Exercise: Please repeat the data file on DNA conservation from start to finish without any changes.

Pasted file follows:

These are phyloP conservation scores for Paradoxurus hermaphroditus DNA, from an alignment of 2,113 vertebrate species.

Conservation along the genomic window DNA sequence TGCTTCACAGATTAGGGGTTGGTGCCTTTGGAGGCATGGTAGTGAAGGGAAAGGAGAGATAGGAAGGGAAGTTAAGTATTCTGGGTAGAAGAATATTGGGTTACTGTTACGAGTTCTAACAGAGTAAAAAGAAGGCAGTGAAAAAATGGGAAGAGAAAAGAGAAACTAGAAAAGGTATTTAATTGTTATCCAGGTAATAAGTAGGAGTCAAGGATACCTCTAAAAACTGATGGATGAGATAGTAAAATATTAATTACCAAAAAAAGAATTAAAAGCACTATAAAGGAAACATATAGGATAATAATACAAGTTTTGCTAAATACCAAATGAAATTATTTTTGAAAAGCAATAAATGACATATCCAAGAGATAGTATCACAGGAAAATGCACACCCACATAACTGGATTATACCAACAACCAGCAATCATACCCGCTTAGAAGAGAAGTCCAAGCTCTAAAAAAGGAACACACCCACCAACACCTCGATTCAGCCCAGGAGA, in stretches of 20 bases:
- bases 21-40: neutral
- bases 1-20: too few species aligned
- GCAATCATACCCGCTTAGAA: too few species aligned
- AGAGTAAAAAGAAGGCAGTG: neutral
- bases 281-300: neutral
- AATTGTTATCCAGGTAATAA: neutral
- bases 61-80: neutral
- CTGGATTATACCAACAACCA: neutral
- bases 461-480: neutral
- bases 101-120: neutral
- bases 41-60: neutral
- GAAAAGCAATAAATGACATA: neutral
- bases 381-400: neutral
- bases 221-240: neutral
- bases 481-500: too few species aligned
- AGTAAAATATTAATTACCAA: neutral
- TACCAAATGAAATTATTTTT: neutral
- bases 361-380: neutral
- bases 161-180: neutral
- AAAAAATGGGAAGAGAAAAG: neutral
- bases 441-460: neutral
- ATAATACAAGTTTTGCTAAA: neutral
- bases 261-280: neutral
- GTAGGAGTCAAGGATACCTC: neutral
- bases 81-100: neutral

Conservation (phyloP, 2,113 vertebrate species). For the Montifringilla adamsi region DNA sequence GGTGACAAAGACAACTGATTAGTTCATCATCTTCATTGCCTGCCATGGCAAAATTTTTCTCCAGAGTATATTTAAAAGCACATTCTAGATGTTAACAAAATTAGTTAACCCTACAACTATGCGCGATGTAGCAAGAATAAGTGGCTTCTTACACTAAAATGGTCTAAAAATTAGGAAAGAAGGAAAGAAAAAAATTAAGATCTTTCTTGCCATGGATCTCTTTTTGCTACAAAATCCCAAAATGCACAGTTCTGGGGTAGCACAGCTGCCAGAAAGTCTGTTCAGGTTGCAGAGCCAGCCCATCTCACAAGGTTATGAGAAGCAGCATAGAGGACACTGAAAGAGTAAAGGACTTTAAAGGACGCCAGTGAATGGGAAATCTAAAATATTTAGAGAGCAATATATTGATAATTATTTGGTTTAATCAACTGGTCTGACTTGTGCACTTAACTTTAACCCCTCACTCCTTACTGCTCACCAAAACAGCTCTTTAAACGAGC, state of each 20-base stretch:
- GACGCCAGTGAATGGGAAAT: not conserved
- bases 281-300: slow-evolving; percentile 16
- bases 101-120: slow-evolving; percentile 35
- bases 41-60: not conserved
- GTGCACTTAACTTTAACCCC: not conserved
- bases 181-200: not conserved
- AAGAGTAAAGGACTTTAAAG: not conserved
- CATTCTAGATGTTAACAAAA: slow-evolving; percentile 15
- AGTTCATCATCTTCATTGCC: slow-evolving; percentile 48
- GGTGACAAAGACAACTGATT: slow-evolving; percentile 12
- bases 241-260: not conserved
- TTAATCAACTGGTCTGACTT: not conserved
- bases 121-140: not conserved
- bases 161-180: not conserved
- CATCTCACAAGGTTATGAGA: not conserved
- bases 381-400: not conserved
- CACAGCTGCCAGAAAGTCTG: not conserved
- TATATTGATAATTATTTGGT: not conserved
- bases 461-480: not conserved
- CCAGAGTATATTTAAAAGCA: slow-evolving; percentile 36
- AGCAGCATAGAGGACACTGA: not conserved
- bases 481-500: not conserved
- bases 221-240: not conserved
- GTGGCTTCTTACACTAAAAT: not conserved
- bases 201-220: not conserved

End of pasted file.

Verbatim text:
These are phyloP conservation scores for Paradoxurus hermaphroditus DNA, from an alignment of 2,113 vertebrate species.

Conservation along the genomic window DNA sequence TGCTTCACAGATTAGGGGTTGGTGCCTTTGGAGGCATGGTAGTGAAGGGAAAGGAGAGATAGGAAGGGAAGTTAAGTATTCTGGGTAGAAGAATATTGGGTTACTGTTACGAGTTCTAACAGAGTAAAAAGAAGGCAGTGAAAAAATGGGAAGAGAAAAGAGAAACTAGAAAAGGTATTTAATTGTTATCCAGGTAATAAGTAGGAGTCAAGGATACCTCTAAAAACTGATGGATGAGATAGTAAAATATTAATTACCAAAAAAAGAATTAAAAGCACTATAAAGGAAACATATAGGATAATAATACAAGTTTTGCTAAATACCAAATGAAATTATTTTTGAAAAGCAATAAATGACATATCCAAGAGATAGTATCACAGGAAAATGCACACCCACATAACTGGATTATACCAACAACCAGCAATCATACCCGCTTAGAAGAGAAGTCCAAGCTCTAAAAAAGGAACACACCCACCAACACCTCGATTCAGCCCAGGAGA, in stretches of 20 bases:
- bases 21-40: neutral
- bases 1-20: too few species aligned
- GCAATCATACCCGCTTAGAA: too few species aligned
- AGAGTAAAAAGAAGGCAGTG: neutral
- bases 281-300: neutral
- AATTGTTATCCAGGTAATAA: neutral
- bases 61-80: neutral
- CTGGATTATACCAACAACCA: neutral
- bases 461-480: neutral
- bases 101-120: neutral
- bases 41-60: neutral
- GAAAAGCAATAAATGACATA: neutral
- bases 381-400: neutral
- bases 221-240: neutral
- bases 481-500: too few species aligned
- AGTAAAATATTAATTACCAA: neutral
- TACCAAATGAAATTATTTTT: neutral
- bases 361-380: neutral
- bases 161-180: neutral
- AAAAAATGGGAAGAGAAAAG: neutral
- bases 441-460: neutral
- ATAATACAAGTTTTGCTAAA: neutral
- bases 261-280: neutral
- GTAGGAGTCAAGGATACCTC: neutral
- bases 81-100: neutral

Conservation (phyloP, 2,113 vertebrate species). For the Montifringilla adamsi region DNA sequence GGTGACAAAGACAACTGATTAGTTCATCATCTTCATTGCCTGCCATGGCAAAATTTTTCTCCAGAGTATATTTAAAAGCACATTCTAGATGTTAACAAAATTAGTTAACCCTACAACTATGCGCGATGTAGCAAGAATAAGTGGCTTCTTACACTAAAATGGTCTAAAAATTAGGAAAGAAGGAAAGAAAAAAATTAAGATCTTTCTTGCCATGGATCTCTTTTTGCTACAAAATCCCAAAATGCACAGTTCTGGGGTAGCACAGCTGCCAGAAAGTCTGTTCAGGTTGCAGAGCCAGCCCATCTCACAAGGTTATGAGAAGCAGCATAGAGGACACTGAAAGAGTAAAGGACTTTAAAGGACGCCAGTGAATGGGAAATCTAAAATATTTAGAGAGCAATATATTGATAATTATTTGGTTTAATCAACTGGTCTGACTTGTGCACTTAACTTTAACCCCTCACTCCTTACTGCTCACCAAAACAGCTCTTTAAACGAGC, state of each 20-base stretch:
- GACGCCAGTGAATGGGAAAT: not conserved
- bases 281-300: slow-evolving; percentile 16
- bases 101-120: slow-evolving; percentile 35
- bases 41-60: not conserved
- GTGCACTTAACTTTAACCCC: not conserved
- bases 181-200: not conserved
- AAGAGTAAAGGACTTTAAAG: not conserved
- CATTCTAGATGTTAACAAAA: slow-evolving; percentile 15
- AGTTCATCATCTTCATTGCC: slow-evolving; percentile 48
- GGTGACAAAGACAACTGATT: slow-evolving; percentile 12
- bases 241-260: not conserved
- TTAATCAACTGGTCTGACTT: not conserved
- bases 121-140: not conserved
- bases 161-180: not conserved
- CATCTCACAAGGTTATGAGA: not conserved
- bases 381-400: not conserved
- CACAGCTGCCAGAAAGTCTG: not conserved
- TATATTGATAATTATTTGGT: not conserved
- bases 461-480: not conserved
- CCAGAGTATATTTAAAAGCA: slow-evolving; percentile 36
- AGCAGCATAGAGGACACTGA: not conserved
- bases 481-500: not conserved
- bases 221-240: not conserved
- GTGGCTTCTTACACTAAAAT: not conserved
- bases 201-220: not conserved